CNN has an interesting story today about the fascination with touching a black woman’s hair; ironically (despite the perspective of a Black interview subject and a presumably black author), the article itself is almost as awkward as the actual encounters with curious White people with grabby hands. It’s as if someone tried to write “Natural Black Hair For Dummies”. Peep:
“Natural hair” for black women is, by definition, hair that is not processed and not chemically altered. Straightened hair is often viewed as easier to care for and more attractive. Rather than use chemical straighteners known as relaxers (also sometimes called “creamy crack” for both the damage it can do to black hair as well as the inability of some women to live without it) some women wear their hair in its natural state. Natural hair can be described as curly, kinky, wavy, or — the sometimes dreaded and considered by some to be an offensive word — nappy.
Sigh. Better to learn from a news site than by touching a woman’s mane, I suppose. The saving grace of the piece is a quote from Renee Martin of Womanist Musings, who was blasted by White readers for being “too sensitive” when she penned “Can I Touch Your Hair? Black Women and The Petting Zoo”. She explains that the audacity to touch a stranger’s hair has less to do with curiosity than one may want to believe: “I think it’s the idea that they have the right to possess black women and they will take any excuse they can to jump over the border, whether it’s policing our behavior or policing our hair. I think it’s about ownership of black bodies more than it has to actually do with hair.”
Some of the most memorable horror stories I got from older girls who went to traditionally white colleges had to do with hair; specifically, the fascination and confusion that many of them faced from classmates who had never been around black women in an intimate setting before. The idea of explaining that my hair doesn’t have to be washed every day, that I don’t brush it ever and why it’s not the same texture as Black Girl X or Black Girl Y is about as appealing as plucking my eyelashes. My lack of interest in explaining anything about my Negritiude and being ‘the norm’ instead had much to do with my choice to attend Howard University; most of my girls who made different choices found themselves facing those very same dreaded questions we’d heard about.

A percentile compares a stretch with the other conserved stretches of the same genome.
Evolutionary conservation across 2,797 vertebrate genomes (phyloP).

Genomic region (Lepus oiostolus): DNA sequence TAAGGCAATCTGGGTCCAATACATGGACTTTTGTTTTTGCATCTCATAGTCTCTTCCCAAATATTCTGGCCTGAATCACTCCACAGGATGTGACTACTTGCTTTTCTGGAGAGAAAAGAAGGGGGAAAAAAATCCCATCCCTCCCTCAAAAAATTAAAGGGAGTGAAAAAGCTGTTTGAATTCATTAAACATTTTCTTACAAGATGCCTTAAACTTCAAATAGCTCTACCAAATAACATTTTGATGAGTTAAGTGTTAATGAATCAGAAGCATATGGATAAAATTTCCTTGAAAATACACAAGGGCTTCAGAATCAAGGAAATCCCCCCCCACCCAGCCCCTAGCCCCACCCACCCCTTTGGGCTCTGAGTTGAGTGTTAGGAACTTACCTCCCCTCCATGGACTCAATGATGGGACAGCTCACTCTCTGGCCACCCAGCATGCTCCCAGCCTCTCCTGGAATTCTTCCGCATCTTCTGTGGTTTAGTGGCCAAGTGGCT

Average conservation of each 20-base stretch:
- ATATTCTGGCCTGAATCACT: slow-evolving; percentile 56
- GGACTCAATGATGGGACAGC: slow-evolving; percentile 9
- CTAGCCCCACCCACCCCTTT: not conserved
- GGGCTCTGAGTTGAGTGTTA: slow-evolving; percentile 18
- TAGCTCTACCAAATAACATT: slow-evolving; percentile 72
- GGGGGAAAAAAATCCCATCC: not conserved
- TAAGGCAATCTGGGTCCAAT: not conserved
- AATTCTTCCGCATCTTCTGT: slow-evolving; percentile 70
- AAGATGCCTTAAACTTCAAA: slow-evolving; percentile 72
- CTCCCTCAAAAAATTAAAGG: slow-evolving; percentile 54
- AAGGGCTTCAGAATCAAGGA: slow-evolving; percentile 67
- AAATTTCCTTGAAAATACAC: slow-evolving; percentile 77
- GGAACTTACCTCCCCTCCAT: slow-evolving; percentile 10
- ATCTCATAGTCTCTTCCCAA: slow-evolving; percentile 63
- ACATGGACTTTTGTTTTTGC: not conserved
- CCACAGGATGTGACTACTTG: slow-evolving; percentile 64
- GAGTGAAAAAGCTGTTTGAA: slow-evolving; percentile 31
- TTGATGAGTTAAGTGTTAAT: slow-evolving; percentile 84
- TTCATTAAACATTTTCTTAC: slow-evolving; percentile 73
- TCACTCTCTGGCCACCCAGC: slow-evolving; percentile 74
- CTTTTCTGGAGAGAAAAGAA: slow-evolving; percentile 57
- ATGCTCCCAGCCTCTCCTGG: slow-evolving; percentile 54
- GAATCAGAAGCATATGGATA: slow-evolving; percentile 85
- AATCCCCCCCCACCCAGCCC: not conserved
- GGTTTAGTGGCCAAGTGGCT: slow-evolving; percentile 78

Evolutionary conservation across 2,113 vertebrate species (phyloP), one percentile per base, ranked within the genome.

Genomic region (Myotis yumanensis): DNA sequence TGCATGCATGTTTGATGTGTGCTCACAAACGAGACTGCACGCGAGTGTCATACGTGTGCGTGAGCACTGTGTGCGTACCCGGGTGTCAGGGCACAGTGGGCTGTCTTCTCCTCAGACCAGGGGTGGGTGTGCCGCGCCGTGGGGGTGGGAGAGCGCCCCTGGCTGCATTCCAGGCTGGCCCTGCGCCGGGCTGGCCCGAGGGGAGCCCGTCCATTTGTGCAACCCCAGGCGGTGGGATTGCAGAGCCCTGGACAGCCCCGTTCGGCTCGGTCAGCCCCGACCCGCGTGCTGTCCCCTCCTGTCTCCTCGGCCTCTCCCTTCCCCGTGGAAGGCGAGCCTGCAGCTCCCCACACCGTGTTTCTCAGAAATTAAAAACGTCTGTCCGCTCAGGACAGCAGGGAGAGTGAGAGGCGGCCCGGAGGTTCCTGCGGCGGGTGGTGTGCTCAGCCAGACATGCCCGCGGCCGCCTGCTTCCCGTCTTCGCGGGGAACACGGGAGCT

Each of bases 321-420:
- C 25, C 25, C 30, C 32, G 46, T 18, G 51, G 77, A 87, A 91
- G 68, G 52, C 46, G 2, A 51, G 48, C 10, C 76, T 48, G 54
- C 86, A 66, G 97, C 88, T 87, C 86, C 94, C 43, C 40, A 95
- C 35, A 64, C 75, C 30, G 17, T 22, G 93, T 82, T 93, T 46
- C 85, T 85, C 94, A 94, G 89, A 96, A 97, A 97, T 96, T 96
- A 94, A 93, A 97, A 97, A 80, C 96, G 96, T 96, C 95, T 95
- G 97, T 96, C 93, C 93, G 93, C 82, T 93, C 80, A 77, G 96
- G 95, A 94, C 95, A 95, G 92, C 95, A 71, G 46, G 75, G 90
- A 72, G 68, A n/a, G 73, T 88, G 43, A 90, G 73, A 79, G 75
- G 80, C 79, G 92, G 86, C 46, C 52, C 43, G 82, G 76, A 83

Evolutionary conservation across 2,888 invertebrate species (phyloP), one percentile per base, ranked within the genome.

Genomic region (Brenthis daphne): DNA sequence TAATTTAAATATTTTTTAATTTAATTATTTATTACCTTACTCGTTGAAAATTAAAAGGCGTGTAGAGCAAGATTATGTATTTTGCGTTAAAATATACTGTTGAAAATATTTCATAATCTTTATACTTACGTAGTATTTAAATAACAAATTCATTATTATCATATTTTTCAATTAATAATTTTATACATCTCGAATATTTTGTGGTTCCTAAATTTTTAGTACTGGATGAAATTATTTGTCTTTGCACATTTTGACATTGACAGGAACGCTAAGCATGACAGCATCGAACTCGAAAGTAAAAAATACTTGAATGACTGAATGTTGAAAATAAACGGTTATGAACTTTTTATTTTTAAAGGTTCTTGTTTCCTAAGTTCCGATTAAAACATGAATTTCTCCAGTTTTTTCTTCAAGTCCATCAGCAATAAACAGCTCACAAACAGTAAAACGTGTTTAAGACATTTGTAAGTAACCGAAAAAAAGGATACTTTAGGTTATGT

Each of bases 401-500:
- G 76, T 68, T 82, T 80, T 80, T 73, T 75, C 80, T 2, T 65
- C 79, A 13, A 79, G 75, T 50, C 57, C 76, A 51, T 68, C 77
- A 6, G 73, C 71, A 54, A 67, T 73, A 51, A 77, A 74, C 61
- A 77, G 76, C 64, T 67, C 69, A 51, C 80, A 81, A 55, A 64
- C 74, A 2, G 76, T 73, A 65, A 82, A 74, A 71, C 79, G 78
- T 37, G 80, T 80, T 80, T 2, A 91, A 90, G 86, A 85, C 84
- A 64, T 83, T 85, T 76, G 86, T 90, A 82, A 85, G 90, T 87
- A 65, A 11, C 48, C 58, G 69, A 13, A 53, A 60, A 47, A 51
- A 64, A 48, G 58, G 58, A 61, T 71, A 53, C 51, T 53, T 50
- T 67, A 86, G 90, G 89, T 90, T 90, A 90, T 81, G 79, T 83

I was not able to escape the curiosity altogether; while most of my White friends and colleagues throughout the years have been either too savvy, too disinterested or just too shy to ask a bunch of questions about my hair, I have garnered some of the most annoying compliments from white folks for as long as I can remember: “Your hair is awesome!” or “Your hair is so cool!” Not pretty, not beautiful or lovely, but “awesome”. Hell to the no. I am a woman, a stereotypical “girly girl” in many ways. My (now chopped) dreads and my curly bush were not radical, funky hairstyles. They were not novel, they were normal. For us, at least.
I am not surprised that many white folks find themselves baffled by black hair. For starters, since we are not plastered in magazines at nearly the same rate as straight haired white women, nor are we depicted in commercials performing our hair care rituals and we are largely absent from the books, films and television shows that they watch, there is simply a limited amount of exposure to our lifestyles. How many of you grew up watching young white girls on TV shows talking about brushing their hair 100 times at night to make it pretty (bonus points if you were fool enough to try on your own Colored head like I was? When would the white woman who grew up in the white neighborhood have been exposed to my ritual of braiding my natural mane at night, or my roommate’s nightly scarf routine?
Our hair comes in a lot more different varieties than women of other races. Among our ranks, we have natural tresses that are straight as a ruler and kinked tight as a Boy Scout knot and everything in between. And then you factor in chemicals and weaves and we have pretty much every hair texture on the planet represented somehow. That is interesting to outsiders, I get that. However, a lack of exposure does not give one the right to treat those with whom they are unfamiliar like monkeys in a zoo. Yet, there are far too many white folks who will jump out the window and touch a black person’s hair as if it’s an exotic kitten or speckled pup. As Martin said, this has a lot more to do with respect than we may realize. Word to the (un)wise: whatever the reasons, keep your damn hands to yourself. Use the internet and Google to guide you to any answers you may desire regarding black hair and pretend that you see us brown folks as human beings.